Nov. 29 (Bloomberg) -- The lobbying association that represents trial lawyers wants Wachovia Bank NA to pay for pulling out of a loan that the group sought to buy an office building in Washington to use as its headquarters.
Jury selection is scheduled to begin today in federal court in Washington in the American Association for Justice’s breach-of-contract case. The group claims it lost a bid to become sole owner of a building in downtown Washington after Wachovia, citing a shift in market for commercial mortgage-backed securities, changed the terms of an $89.5 million loan two months before the sale was to close in December 2007.
The trial will test the banking industry’s ability to use the economic crisis as a reason to back away from a deal. Jurors will decide whether Wachovia properly invoked a clause in the loan agreement giving the bank the ability to terminate its commitment if there was a “material adverse change in the capital, banking and financial market conditions that could impair the sale of the loan.”
“Wachovia gambled that if, contrary to its expectation, the CMBS market improved and Wachovia could find a palatable way of securitizing the loan, it would reap large profits and expand its share of a lucrative, and fiercely competitive, market for CMBS loans,” the lawyer group said in court papers. “If, as it anticipated, however, Wachovia were not able to find investors for AAJ’s loan, it would simply abandon the loan and leave AAJ to deal with the consequences.”
Wachovia told the group that it wouldn’t be able to sell the loan to investors because the collapse of the subprime residential mortgage market had forced a sudden return to highly conservative underwriting standards for commercial real estate loans intended to be sold as securities. The group claims that Wachovia knew when it agreed to the loan that the securities market for commercial mortgages was in decline.
Possible damages total about $6.7 million after U.S. District Judge Royce Lamberth ruled on Nov. 22 that any damages would be based on current market values, rather than real estate conditions in October 2007, according to Stephen Susman of Susman Godfrey LLP in Houston, a lawyer for the association. Lamberth’s decision cut potential damages from $32 million, Susman said in an interview. He declined to comment further.
The lawyer group initially sought $120 million. Most of the counts, including fraud and negligent misrepresentation, have been dismissed since the lawsuit was filed in November 2007. San Francisco-based Wells Fargo & Co. acquired Wachovia’s parent, Wachovia Corp., at the end of 2008.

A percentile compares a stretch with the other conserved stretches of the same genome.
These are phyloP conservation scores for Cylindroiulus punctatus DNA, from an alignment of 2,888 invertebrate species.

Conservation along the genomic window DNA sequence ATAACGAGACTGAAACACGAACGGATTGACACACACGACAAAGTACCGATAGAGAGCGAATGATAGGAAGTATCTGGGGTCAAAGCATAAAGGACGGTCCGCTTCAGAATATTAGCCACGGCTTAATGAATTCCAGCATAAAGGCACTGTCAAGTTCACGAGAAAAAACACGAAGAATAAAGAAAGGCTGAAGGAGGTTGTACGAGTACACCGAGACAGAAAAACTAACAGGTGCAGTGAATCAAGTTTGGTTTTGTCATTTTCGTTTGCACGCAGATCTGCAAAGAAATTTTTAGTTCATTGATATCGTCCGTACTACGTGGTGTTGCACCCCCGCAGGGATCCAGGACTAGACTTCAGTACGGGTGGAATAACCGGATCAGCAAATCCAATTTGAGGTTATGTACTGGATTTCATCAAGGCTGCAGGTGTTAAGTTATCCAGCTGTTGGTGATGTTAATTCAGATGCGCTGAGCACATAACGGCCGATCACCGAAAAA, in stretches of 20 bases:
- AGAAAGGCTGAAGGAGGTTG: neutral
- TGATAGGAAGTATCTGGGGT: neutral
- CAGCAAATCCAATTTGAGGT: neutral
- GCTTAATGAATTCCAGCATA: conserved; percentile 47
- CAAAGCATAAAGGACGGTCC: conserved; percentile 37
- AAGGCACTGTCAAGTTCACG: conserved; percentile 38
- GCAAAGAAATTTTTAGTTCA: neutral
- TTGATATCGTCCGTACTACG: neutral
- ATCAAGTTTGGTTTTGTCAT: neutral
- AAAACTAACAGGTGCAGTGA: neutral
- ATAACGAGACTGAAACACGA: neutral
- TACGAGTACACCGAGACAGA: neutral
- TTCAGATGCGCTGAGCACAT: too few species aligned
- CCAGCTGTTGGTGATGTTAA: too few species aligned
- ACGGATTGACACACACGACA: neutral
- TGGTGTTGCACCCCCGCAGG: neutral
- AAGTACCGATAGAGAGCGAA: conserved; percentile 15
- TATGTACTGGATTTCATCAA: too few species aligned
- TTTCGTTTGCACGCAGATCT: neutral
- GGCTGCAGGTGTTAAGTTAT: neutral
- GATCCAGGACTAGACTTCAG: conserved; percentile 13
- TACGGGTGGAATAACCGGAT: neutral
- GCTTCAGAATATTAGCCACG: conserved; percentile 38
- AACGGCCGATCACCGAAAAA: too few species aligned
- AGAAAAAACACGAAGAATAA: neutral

Ray De Lorenzi, a spokesman for the American Association for Justice, referred questions about the case to Susman. Wachovia’s lawyer, Reginald Goeke of Mayer Brown LLP in Washington, said his client wouldn’t comment.
In March 2007, the American Association for Justice signed a contract to buy the 11-story office building on 6th Street Northwest for $105 million. The group and its Capitol Justice subsidiary planned to operate out of part of the building and rent out the rest, according to court papers.
The lawyer group contacted lenders to finance about $89 million of the deal. Wachovia offered a 10-year, interest-only loan for $89.5 million and planned to sell the loan into a securitization.
The parties signed a term sheet for the loan in April 2007 and one month later reached an agreement locking in the interest rate at 6.02 percent a year. The association paid $1.81 million for the rate lock.
In talks on the loan-commitment agreement, the association objected to the “material adverse change” clause, concerned that it would be used by Wachovia to back out of the loan, according to court papers.
Wachovia refused to delete the provision and told the lawyer group that the clause would be invoked only after a “9/11 type event,” court papers say. Wachovia then added a provision saying it would offer substitute financing if it invoked the clause. The loan agreement was signed in June.
On Aug. 6, 2007, Wachovia contacted the association, seeking to change the loan terms. The lawyer group said it would stick with the 6.02 percent rate lock, according to court papers.
That October, Wachovia terminated the loan agreement and instead offered a three-year bridge loan for $80.6 million with a floating interest rate, court papers show. The lawyer group rejected that proposal and sought financing elsewhere, eventually reaching an agreement with the Multi-Employer Property Trust to purchase the building.
Among the more than two dozen documents filed in the case in past two weeks is one in which both sides agreed not to criticize each other’s professions.
“Wachovia’s counsel shall not make any derogatory remarks generally about trial lawyers, and AAJ’s counsel shall not make any derogatory remarks generally about banks or Wall Street,” the pretrial motion states.
The case is Capitol Justice v. Wachovia Corp., 07-cv-02095, U.S. District Court, District of Columbia (Washington).
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